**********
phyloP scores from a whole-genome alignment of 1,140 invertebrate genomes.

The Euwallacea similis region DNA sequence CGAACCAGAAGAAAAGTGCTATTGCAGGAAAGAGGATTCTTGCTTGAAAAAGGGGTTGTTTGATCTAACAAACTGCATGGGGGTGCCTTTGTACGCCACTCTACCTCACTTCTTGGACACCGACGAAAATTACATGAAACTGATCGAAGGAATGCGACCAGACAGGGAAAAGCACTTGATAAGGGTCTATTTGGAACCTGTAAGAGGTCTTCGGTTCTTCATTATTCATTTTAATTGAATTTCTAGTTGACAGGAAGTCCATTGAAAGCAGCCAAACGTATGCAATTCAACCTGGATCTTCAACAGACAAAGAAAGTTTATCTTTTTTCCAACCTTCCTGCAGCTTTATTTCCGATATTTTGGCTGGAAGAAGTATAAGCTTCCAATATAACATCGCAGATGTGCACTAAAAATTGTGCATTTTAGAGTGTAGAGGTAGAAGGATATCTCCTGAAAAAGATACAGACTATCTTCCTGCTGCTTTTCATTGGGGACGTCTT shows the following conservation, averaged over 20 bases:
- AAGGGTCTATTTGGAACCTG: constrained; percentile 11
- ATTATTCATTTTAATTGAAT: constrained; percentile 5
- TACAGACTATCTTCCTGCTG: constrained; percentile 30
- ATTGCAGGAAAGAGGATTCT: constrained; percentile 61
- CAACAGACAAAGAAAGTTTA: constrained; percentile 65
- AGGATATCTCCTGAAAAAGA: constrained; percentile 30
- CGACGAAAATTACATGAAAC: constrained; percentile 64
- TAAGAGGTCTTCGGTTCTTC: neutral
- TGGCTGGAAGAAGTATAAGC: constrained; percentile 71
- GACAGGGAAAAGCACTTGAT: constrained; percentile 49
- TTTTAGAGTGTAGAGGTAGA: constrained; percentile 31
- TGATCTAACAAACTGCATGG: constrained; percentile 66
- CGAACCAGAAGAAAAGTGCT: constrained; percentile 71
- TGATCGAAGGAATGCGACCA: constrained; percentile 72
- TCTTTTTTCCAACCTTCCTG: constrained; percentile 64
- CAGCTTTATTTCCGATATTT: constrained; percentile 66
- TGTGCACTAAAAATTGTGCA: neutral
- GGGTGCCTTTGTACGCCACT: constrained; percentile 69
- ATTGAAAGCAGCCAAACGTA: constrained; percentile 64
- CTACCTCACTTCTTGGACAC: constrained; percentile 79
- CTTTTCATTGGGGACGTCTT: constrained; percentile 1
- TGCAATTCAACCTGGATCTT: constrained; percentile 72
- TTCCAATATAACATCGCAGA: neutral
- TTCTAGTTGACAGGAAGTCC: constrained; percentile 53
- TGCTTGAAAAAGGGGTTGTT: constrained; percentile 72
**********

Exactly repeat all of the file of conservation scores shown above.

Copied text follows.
phyloP scores from a whole-genome alignment of 1,140 invertebrate genomes.

The Euwallacea similis region DNA sequence CGAACCAGAAGAAAAGTGCTATTGCAGGAAAGAGGATTCTTGCTTGAAAAAGGGGTTGTTTGATCTAACAAACTGCATGGGGGTGCCTTTGTACGCCACTCTACCTCACTTCTTGGACACCGACGAAAATTACATGAAACTGATCGAAGGAATGCGACCAGACAGGGAAAAGCACTTGATAAGGGTCTATTTGGAACCTGTAAGAGGTCTTCGGTTCTTCATTATTCATTTTAATTGAATTTCTAGTTGACAGGAAGTCCATTGAAAGCAGCCAAACGTATGCAATTCAACCTGGATCTTCAACAGACAAAGAAAGTTTATCTTTTTTCCAACCTTCCTGCAGCTTTATTTCCGATATTTTGGCTGGAAGAAGTATAAGCTTCCAATATAACATCGCAGATGTGCACTAAAAATTGTGCATTTTAGAGTGTAGAGGTAGAAGGATATCTCCTGAAAAAGATACAGACTATCTTCCTGCTGCTTTTCATTGGGGACGTCTT shows the following conservation, averaged over 20 bases:
- AAGGGTCTATTTGGAACCTG: constrained; percentile 11
- ATTATTCATTTTAATTGAAT: constrained; percentile 5
- TACAGACTATCTTCCTGCTG: constrained; percentile 30
- ATTGCAGGAAAGAGGATTCT: constrained; percentile 61
- CAACAGACAAAGAAAGTTTA: constrained; percentile 65
- AGGATATCTCCTGAAAAAGA: constrained; percentile 30
- CGACGAAAATTACATGAAAC: constrained; percentile 64
- TAAGAGGTCTTCGGTTCTTC: neutral
- TGGCTGGAAGAAGTATAAGC: constrained; percentile 71
- GACAGGGAAAAGCACTTGAT: constrained; percentile 49
- TTTTAGAGTGTAGAGGTAGA: constrained; percentile 31
- TGATCTAACAAACTGCATGG: constrained; percentile 66
- CGAACCAGAAGAAAAGTGCT: constrained; percentile 71
- TGATCGAAGGAATGCGACCA: constrained; percentile 72
- TCTTTTTTCCAACCTTCCTG: constrained; percentile 64
- CAGCTTTATTTCCGATATTT: constrained; percentile 66
- TGTGCACTAAAAATTGTGCA: neutral
- GGGTGCCTTTGTACGCCACT: constrained; percentile 69
- ATTGAAAGCAGCCAAACGTA: constrained; percentile 64
- CTACCTCACTTCTTGGACAC: constrained; percentile 79
- CTTTTCATTGGGGACGTCTT: constrained; percentile 1
- TGCAATTCAACCTGGATCTT: constrained; percentile 72
- TTCCAATATAACATCGCAGA: neutral
- TTCTAGTTGACAGGAAGTCC: constrained; percentile 53
- TGCTTGAAAAAGGGGTTGTT: constrained; percentile 72